Tuesday, July 29, 2008

A questionable practise

Going on from what I said yesterday re the Espresso Machine and how Blackwells are embracing this technology, I sent the information on this to Richard, who is of course the boss at Authors OnLine, and he sent an interesting response to the effect that in time this could cut out not only the middle men, such as wholesalers and the like, but also the POD providers themselves. After all, these machines hold the entire inventory for all books available through Lightning Source, the largest print on demand printer in the UK and North America (Booksurge take note), so it should be theoretically possible to bypass the POD providers and just print out books in store.

This may sound noble and full of appeal, but authors will always want and need to have paper copies to sell themselves, and also need the expertise and help that only an experienced publishing company can provide. Richard has many useful contacts who have helped me in various ways, whom I would not have had access to otherwise. It is true that I may have found other ways to form such contacts, but it would have taken considerable time and effort on my part, time which since I returned to work, is in short supply.

Print on demand is in the news this week in more ways that one, since Random House are embroiled in a dispute with some of their authors regarding new contracts for such books. This echoes the dispute in America last year with Simon and Schuster.

The controversy hinges on the definition of the term out of print in the new digital environment, since technically, as long as the publisher pays their annual fee to the POD printer to maintain their files, print on demand titles never are out of print. These new contracts state that rights will only revert back to the author if the publisher cannot supply a physical (paper) or electronic copy of the book within one month, or if there has been no royalty payment for one year.

In other words, the publisher may no longer be actively promoting the work, and may not have sold a copy in over a year, but as long as they can produce a book within a one month cycle, then the author is unable to terminate the contract. Print on demand may have its advantages, but a contract such as this will favour no one except the publisher, and certainly not the author.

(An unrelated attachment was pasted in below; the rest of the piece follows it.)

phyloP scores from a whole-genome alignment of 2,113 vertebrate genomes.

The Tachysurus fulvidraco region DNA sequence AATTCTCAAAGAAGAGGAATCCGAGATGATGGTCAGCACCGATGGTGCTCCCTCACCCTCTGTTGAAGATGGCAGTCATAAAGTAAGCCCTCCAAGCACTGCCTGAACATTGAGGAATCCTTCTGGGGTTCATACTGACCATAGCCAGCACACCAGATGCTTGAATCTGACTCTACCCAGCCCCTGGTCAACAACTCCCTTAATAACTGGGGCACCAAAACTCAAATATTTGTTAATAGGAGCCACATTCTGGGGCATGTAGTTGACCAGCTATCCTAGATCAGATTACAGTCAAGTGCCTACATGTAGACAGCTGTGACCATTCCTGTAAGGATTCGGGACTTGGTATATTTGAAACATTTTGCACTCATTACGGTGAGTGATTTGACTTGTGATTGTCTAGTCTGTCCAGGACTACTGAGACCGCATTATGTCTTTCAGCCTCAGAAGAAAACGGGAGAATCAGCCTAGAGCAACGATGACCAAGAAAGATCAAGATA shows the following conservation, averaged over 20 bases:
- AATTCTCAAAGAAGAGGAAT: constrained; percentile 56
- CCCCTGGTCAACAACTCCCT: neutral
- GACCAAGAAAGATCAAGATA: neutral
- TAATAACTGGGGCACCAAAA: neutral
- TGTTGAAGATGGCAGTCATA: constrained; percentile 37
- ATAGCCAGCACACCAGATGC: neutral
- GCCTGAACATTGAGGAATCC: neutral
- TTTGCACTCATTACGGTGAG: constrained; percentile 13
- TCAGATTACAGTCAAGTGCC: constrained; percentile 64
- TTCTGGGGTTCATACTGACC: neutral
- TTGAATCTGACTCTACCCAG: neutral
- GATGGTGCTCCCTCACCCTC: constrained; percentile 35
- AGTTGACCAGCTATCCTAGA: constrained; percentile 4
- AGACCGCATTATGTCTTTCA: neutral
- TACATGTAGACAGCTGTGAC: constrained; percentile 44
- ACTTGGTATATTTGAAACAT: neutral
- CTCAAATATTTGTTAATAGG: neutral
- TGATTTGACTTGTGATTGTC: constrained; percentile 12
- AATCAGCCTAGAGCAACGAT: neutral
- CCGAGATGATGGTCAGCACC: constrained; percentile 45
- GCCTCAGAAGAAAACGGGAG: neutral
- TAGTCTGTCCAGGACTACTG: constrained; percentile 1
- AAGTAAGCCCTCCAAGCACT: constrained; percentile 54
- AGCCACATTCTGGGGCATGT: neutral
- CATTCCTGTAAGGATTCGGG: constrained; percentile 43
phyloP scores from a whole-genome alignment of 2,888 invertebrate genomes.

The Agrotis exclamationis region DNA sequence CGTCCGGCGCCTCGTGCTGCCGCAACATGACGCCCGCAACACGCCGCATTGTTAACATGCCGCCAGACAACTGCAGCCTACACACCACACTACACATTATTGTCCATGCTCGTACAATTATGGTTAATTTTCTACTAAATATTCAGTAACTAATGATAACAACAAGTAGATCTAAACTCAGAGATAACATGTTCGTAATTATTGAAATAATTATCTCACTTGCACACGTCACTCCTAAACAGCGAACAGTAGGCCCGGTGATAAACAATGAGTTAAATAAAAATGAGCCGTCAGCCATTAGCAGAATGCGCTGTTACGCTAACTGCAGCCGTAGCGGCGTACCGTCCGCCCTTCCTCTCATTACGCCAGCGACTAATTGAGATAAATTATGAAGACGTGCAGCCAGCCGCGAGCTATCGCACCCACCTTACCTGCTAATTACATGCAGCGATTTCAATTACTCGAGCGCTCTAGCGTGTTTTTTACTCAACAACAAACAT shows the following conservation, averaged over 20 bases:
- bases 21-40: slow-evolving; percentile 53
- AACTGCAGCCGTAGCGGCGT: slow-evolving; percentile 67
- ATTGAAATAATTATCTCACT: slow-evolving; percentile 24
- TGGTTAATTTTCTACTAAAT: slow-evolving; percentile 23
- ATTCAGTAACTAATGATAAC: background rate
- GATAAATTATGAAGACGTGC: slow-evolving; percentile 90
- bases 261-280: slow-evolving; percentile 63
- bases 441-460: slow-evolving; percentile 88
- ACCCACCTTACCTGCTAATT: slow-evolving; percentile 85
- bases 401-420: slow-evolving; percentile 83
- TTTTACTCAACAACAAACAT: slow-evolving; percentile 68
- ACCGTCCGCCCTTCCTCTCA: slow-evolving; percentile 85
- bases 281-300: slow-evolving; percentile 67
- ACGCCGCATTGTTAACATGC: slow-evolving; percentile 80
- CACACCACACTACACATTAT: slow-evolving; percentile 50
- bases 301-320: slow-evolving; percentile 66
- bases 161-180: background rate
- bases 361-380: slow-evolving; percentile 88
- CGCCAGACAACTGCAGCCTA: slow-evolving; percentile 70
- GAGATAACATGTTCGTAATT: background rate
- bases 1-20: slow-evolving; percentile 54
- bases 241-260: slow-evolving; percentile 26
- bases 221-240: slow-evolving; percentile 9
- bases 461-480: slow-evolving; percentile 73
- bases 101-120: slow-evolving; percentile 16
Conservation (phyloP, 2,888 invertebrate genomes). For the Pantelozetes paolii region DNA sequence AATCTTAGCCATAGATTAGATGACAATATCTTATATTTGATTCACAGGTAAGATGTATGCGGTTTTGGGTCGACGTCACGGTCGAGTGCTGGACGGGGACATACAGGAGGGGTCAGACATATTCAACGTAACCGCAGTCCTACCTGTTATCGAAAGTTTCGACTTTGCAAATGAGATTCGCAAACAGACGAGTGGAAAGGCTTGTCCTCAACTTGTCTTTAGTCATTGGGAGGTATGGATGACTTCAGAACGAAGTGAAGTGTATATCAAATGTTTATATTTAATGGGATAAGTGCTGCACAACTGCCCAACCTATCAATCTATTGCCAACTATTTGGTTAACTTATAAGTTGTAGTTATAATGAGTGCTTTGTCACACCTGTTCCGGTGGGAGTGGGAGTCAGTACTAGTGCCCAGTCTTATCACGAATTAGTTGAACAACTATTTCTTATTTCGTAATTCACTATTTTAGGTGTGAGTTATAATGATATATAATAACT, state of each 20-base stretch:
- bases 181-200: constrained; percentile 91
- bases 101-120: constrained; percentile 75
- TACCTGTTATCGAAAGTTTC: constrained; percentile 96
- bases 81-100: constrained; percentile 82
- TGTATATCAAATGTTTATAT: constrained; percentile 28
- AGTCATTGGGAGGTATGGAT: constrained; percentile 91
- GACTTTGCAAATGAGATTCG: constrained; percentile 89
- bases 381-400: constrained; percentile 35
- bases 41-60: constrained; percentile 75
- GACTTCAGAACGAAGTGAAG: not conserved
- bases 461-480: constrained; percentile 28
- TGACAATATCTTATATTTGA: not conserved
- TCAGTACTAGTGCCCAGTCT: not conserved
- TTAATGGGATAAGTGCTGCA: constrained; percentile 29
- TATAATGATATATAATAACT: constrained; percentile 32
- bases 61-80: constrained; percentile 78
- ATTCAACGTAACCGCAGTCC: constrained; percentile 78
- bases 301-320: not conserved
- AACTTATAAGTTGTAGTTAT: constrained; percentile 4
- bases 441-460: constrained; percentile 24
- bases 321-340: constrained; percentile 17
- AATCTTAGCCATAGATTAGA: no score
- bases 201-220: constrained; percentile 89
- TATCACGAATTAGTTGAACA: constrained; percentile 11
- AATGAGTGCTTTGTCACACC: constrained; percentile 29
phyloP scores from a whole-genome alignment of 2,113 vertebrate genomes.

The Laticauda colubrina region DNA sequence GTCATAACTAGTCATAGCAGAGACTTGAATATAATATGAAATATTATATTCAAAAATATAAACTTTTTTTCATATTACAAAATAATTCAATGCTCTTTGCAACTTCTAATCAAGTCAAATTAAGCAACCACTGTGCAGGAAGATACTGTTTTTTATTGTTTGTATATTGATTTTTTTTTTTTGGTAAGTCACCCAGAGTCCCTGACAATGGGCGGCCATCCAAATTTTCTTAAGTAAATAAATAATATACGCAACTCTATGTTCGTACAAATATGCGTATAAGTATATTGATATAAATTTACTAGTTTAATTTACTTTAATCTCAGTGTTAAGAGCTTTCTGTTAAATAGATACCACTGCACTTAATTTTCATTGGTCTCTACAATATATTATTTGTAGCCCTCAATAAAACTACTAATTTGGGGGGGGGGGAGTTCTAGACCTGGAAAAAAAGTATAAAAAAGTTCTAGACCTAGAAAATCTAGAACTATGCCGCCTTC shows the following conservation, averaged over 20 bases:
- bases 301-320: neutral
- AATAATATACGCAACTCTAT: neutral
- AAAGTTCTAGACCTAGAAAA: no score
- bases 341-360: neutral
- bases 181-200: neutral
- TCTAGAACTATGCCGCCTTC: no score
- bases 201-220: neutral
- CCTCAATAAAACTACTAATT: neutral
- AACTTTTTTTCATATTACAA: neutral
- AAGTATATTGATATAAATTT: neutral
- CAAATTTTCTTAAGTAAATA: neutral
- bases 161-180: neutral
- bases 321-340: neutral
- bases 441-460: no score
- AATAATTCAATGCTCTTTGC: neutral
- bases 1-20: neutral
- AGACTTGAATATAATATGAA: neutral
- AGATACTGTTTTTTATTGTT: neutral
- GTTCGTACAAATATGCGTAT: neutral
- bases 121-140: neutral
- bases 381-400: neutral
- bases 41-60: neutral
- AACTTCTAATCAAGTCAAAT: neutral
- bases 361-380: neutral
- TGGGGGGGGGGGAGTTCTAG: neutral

A spokesperson for Random House said "When we acquire a new title, we commit to the author to do the very best job we can to publish and sell their book. Understandably, we believe we should have the right to continue to sell that book for as long as there is a viable market for it and responsibly take advantage of all new digital technologies. "We continue to work closely with the author and agent community to implement terms that are fair, but also reflect the fast-changing nature of the modern publishing industry."

What though is a viable market? I think that most would agree that a book has to sell more than one copy per year to be considered so. It does not take a genius to work this out. These proposed contracts then benefit no one except the publisher, who will do basically sod all, locking the author in to a contract which offers no benefit to them at all. They would from where I am sitting, be better off going to a POD provider like I did, and paying to have their work published, as they stand to earn a lot more money. Furthermore, most offer non exclusive contracts which state that if the author wishes to terminate the contract for whatever reason, they can do so with three months notice.

Random House have obviously learnt nothing from Simon and Schuster's example, and I think they will find that they too are forced to backtrack, as no sensible author or agent for that matter, would endorse these contracts.

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